Two-Bug scrolled through weather reports, brought up a sat image of the massive storm front hammering western Iowa. “Doesn’t look like it.”
“How far back is Whiskers?” Caspar asked.
“Whiskers, you getting close?” said Toni.
Bear didn’t respond. Static hiss filled the cabin.
“Whiskers, you copy?”
“We should pull over,” said Two-Bug. “There’s a charging station six miles ahead.”
Caspar shook his head. “We’re running late as it is.”
“Come in, Whiskers.”
For long minutes, static was the only sound in the cabin.
“I can’t reach Bear,” Toni said. There was barely suppressed tension in her voice.
Caspar nodded and made a decision. “Wake up Warp,” he said.
Array didn’t hesitate. There was a grunt from the back, and Caspar heard movement.
“What time is it?” asked Kyle a moment later, his voice tinged with sleep. He leaned into the forward cabin, rubbing his face. A hoodie still cocooned his head.
“Nice of you to join us, Warp,” Two-Bug said. He checked his phone. “It’s 9:36 p.m.”
“We’re two hours from the drop point in Davenport,” said Caspar.
“We’re late.” Kyle yawned, taking in the view through the windshield for the first time. “The hell is this?”
“Winter storm,” said Array. “Covering most of the state.”
“Was it in the forecast?” asked Kyle.
“Not like this, it wasn’t,” said Caspar. “Last I checked it said, ‘Light to moderate flurries.’”
“Light flurries my ass,” Kyle muttered. He leaned forward, peering at the dashboard nav. His face turned serious.
“Tell me you don’t need recon,” he said.
“Can you go up in this?” asked Caspar.
‘You’re kidding,” Two-Bug said, looking at Caspar.
Kyle didn’t respond immediately. He stared out the window for long seconds. “What’s the situation?” he said at last.
“We’ve lost contact with Bear,” said Toni.
“Pull over. He can’t be more than a half-mile back,” said Kyle.
“It’s more serious,” said Caspar. “We can’t raise Package Red.”
That was serious. Both high-security containment rigs, Package Red and Package Blue, were crewed by experienced four-man transport teams. For security purposes, neither team knew which cargo they were carrying. Each rig had a support team, bringing the total convoy size up to four vehicles; Package Blue’s support team was Bear and Mina, following behind in a decoy vehicle. Per operational protocol, all communication gear was double checked before getting underway. Warp and Array had inspected the gear personally before getting underway.
Warp looked to Toni. “Comms outage?”
Array’s lips were white. She shook her head.
“Shit,” said Kyle.
“Can you go up?” Caspar asked again.
Kyle considered for a moment, then said, “No.”
“That’s bullshit,” said Caspar. “You can do a three-mile hop in your sleep. Up and down, five minutes.”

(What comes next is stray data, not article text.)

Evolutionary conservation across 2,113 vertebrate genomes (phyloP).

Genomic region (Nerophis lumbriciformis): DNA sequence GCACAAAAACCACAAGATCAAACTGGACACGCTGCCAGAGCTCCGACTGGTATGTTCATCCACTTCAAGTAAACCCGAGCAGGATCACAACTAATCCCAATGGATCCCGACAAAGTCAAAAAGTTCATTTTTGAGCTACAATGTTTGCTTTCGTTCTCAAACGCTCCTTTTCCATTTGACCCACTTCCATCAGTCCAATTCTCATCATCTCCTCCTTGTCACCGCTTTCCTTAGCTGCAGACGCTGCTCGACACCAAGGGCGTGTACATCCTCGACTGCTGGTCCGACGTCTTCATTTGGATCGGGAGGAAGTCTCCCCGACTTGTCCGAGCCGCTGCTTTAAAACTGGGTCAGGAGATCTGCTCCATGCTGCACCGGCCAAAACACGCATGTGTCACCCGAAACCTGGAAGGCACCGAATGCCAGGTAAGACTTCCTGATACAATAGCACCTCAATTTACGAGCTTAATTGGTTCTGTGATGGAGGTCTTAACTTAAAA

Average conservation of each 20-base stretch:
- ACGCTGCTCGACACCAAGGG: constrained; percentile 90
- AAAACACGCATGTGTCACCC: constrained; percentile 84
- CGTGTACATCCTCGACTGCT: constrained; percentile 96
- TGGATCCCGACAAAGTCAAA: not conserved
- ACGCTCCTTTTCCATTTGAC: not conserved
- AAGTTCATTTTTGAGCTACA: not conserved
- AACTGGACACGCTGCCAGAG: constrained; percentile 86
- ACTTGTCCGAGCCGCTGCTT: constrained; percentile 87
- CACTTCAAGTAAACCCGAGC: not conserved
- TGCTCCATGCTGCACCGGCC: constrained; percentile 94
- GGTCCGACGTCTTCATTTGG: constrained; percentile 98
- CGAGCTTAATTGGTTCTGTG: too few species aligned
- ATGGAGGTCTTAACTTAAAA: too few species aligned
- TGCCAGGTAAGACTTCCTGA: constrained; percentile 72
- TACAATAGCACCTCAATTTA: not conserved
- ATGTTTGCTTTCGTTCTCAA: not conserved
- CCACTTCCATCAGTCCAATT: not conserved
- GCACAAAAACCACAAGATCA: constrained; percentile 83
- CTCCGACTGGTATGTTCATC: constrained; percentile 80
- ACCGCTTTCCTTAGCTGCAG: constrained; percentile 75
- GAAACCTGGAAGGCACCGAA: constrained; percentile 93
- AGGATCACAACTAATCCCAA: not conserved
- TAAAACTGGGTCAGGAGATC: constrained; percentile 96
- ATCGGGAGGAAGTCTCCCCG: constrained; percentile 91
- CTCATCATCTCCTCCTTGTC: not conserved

“No point going up if I can’t see anything,” Kyle said. “There’s zero visibility.”
Caspar looked like he wanted to argue, but Two-Bug cut him off. “He’s right. It’s below zero out there. He can’t stay up more than five minutes anyway.”
“What about Whiskers?” Toni said. “He’s only a few minutes behind –”
She was interrupted by a squawk. She grabbed the headset.
“Whiskers? Whiskers, do you read?”
Bear’s voice came across, but so awash in static it was impossible to make anything out.
“Say again, Whiskers. This is Array,” Toni said. “Say again.”
The rig’s headlights illuminated a road sign. A turnoff, four miles ahead. There were icons for food and charge. “Pull off here,” said Two-Bug. “Let them catch up.”
The radio burst to life again. Bear’s voice, suddenly clear. “Jesus Christ.”
“Bear, honey? Do you read?”
“Did you see that?” said Bear. “Jesus – tell me you fucking saw that!”
“Saw what? Bear, where are you?”
“Still on your six. Behind you less than half a mile –” There was a burst of static.
Kyle saw Toni grip her seat with anxiety. But her voice remained level. “Bear, you’re breaking up. What happened?”
“Array, did you see it? Can you see us?’ said Bear.
“We didn’t see anything, Bear.”
“There’s something out here.” Bear’s voice was muffled as he spoke to Mina. “Cut speed. Stay on the road.”
“Pull over,” Two-Bug said to Caspar.
A gust of wind rattled the cab. Snow dropped over the highway like a curtain. Visibility dropped another thirty feet.
“What is it?” said Toni into the radio.
“Array, I don’t know what the hell it was. But it – Jesus!”
There was no response. “Pull over,” Two-Bug said again. “Now.”
“Yeah,” said Caspar. “I think you’re right.”
Toni was repeating Bear’s name into the headset, again and again, as the rig slowly rumbled to a halt by the side of the road. Just before they came to a complete stop, Toni threw the headset against the window. When Two-Bug glanced back, her hand was pressed against her mouth and her eyes were squeezed shut.
“I’m going up,” said Kyle. “Wish me luck.”